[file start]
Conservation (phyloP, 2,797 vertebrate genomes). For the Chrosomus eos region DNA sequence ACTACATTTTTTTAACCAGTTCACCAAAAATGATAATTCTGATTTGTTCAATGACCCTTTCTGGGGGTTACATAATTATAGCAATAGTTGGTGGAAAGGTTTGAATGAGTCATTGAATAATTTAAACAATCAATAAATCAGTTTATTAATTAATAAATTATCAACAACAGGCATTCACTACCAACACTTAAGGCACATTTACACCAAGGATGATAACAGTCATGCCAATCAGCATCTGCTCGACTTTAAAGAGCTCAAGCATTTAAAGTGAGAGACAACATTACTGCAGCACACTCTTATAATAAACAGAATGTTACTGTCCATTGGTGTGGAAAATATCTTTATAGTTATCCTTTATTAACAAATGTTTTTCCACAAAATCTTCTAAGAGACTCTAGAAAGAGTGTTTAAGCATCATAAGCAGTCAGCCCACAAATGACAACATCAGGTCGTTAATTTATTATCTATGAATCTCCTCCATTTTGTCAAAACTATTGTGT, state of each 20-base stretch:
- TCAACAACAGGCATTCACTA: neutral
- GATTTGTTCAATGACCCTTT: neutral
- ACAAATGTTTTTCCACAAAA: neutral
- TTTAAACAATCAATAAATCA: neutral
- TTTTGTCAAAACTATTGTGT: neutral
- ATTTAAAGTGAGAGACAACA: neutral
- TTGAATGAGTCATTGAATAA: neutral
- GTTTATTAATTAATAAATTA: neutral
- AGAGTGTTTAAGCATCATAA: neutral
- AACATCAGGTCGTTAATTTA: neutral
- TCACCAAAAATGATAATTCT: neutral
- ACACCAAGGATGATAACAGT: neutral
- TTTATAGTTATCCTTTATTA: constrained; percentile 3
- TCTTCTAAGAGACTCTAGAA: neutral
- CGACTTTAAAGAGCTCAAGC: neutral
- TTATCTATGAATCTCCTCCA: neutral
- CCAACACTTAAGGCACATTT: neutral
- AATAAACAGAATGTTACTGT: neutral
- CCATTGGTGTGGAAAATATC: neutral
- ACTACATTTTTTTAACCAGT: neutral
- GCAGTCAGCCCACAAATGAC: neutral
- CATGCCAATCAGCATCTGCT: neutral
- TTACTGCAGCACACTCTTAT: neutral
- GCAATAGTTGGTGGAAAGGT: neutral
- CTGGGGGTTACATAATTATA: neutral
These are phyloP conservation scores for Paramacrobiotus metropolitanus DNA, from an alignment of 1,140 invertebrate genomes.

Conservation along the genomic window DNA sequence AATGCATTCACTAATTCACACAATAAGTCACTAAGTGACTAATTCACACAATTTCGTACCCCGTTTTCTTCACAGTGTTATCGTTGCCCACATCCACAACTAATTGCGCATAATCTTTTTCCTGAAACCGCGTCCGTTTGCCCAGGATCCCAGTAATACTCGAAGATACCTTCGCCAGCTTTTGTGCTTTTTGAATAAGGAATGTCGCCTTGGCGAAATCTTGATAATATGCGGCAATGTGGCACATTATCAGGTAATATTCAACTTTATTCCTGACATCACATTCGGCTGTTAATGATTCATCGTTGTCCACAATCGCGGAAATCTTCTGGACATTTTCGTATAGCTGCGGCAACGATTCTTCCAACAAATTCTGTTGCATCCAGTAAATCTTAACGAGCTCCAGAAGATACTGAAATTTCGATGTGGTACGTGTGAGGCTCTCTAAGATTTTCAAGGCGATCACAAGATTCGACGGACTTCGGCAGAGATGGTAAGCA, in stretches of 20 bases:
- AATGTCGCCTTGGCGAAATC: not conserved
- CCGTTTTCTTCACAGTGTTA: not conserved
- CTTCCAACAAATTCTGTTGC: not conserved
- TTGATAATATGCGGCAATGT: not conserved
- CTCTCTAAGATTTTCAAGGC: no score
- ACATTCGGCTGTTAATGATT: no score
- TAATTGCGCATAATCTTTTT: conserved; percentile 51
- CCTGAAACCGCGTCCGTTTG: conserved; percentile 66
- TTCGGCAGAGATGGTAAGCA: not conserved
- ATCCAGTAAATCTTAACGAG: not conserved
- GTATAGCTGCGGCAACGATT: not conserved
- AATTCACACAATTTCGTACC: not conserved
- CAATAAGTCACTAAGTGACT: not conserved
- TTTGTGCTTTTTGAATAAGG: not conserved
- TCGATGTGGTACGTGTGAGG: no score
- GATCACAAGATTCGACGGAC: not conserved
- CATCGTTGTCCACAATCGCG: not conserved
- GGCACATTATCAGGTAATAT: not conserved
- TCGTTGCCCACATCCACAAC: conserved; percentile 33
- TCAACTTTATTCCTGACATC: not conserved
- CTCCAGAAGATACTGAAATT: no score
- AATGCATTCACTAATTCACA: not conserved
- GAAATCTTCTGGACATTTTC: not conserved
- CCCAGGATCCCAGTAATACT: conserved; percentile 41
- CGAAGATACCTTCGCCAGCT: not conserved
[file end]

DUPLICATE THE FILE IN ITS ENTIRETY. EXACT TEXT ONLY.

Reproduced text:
Conservation (phyloP, 2,797 vertebrate genomes). For the Chrosomus eos region DNA sequence ACTACATTTTTTTAACCAGTTCACCAAAAATGATAATTCTGATTTGTTCAATGACCCTTTCTGGGGGTTACATAATTATAGCAATAGTTGGTGGAAAGGTTTGAATGAGTCATTGAATAATTTAAACAATCAATAAATCAGTTTATTAATTAATAAATTATCAACAACAGGCATTCACTACCAACACTTAAGGCACATTTACACCAAGGATGATAACAGTCATGCCAATCAGCATCTGCTCGACTTTAAAGAGCTCAAGCATTTAAAGTGAGAGACAACATTACTGCAGCACACTCTTATAATAAACAGAATGTTACTGTCCATTGGTGTGGAAAATATCTTTATAGTTATCCTTTATTAACAAATGTTTTTCCACAAAATCTTCTAAGAGACTCTAGAAAGAGTGTTTAAGCATCATAAGCAGTCAGCCCACAAATGACAACATCAGGTCGTTAATTTATTATCTATGAATCTCCTCCATTTTGTCAAAACTATTGTGT, state of each 20-base stretch:
- TCAACAACAGGCATTCACTA: neutral
- GATTTGTTCAATGACCCTTT: neutral
- ACAAATGTTTTTCCACAAAA: neutral
- TTTAAACAATCAATAAATCA: neutral
- TTTTGTCAAAACTATTGTGT: neutral
- ATTTAAAGTGAGAGACAACA: neutral
- TTGAATGAGTCATTGAATAA: neutral
- GTTTATTAATTAATAAATTA: neutral
- AGAGTGTTTAAGCATCATAA: neutral
- AACATCAGGTCGTTAATTTA: neutral
- TCACCAAAAATGATAATTCT: neutral
- ACACCAAGGATGATAACAGT: neutral
- TTTATAGTTATCCTTTATTA: constrained; percentile 3
- TCTTCTAAGAGACTCTAGAA: neutral
- CGACTTTAAAGAGCTCAAGC: neutral
- TTATCTATGAATCTCCTCCA: neutral
- CCAACACTTAAGGCACATTT: neutral
- AATAAACAGAATGTTACTGT: neutral
- CCATTGGTGTGGAAAATATC: neutral
- ACTACATTTTTTTAACCAGT: neutral
- GCAGTCAGCCCACAAATGAC: neutral
- CATGCCAATCAGCATCTGCT: neutral
- TTACTGCAGCACACTCTTAT: neutral
- GCAATAGTTGGTGGAAAGGT: neutral
- CTGGGGGTTACATAATTATA: neutral
These are phyloP conservation scores for Paramacrobiotus metropolitanus DNA, from an alignment of 1,140 invertebrate genomes.

Conservation along the genomic window DNA sequence AATGCATTCACTAATTCACACAATAAGTCACTAAGTGACTAATTCACACAATTTCGTACCCCGTTTTCTTCACAGTGTTATCGTTGCCCACATCCACAACTAATTGCGCATAATCTTTTTCCTGAAACCGCGTCCGTTTGCCCAGGATCCCAGTAATACTCGAAGATACCTTCGCCAGCTTTTGTGCTTTTTGAATAAGGAATGTCGCCTTGGCGAAATCTTGATAATATGCGGCAATGTGGCACATTATCAGGTAATATTCAACTTTATTCCTGACATCACATTCGGCTGTTAATGATTCATCGTTGTCCACAATCGCGGAAATCTTCTGGACATTTTCGTATAGCTGCGGCAACGATTCTTCCAACAAATTCTGTTGCATCCAGTAAATCTTAACGAGCTCCAGAAGATACTGAAATTTCGATGTGGTACGTGTGAGGCTCTCTAAGATTTTCAAGGCGATCACAAGATTCGACGGACTTCGGCAGAGATGGTAAGCA, in stretches of 20 bases:
- AATGTCGCCTTGGCGAAATC: not conserved
- CCGTTTTCTTCACAGTGTTA: not conserved
- CTTCCAACAAATTCTGTTGC: not conserved
- TTGATAATATGCGGCAATGT: not conserved
- CTCTCTAAGATTTTCAAGGC: no score
- ACATTCGGCTGTTAATGATT: no score
- TAATTGCGCATAATCTTTTT: conserved; percentile 51
- CCTGAAACCGCGTCCGTTTG: conserved; percentile 66
- TTCGGCAGAGATGGTAAGCA: not conserved
- ATCCAGTAAATCTTAACGAG: not conserved
- GTATAGCTGCGGCAACGATT: not conserved
- AATTCACACAATTTCGTACC: not conserved
- CAATAAGTCACTAAGTGACT: not conserved
- TTTGTGCTTTTTGAATAAGG: not conserved
- TCGATGTGGTACGTGTGAGG: no score
- GATCACAAGATTCGACGGAC: not conserved
- CATCGTTGTCCACAATCGCG: not conserved
- GGCACATTATCAGGTAATAT: not conserved
- TCGTTGCCCACATCCACAAC: conserved; percentile 33
- TCAACTTTATTCCTGACATC: not conserved
- CTCCAGAAGATACTGAAATT: no score
- AATGCATTCACTAATTCACA: not conserved
- GAAATCTTCTGGACATTTTC: not conserved
- CCCAGGATCCCAGTAATACT: conserved; percentile 41
- CGAAGATACCTTCGCCAGCT: not conserved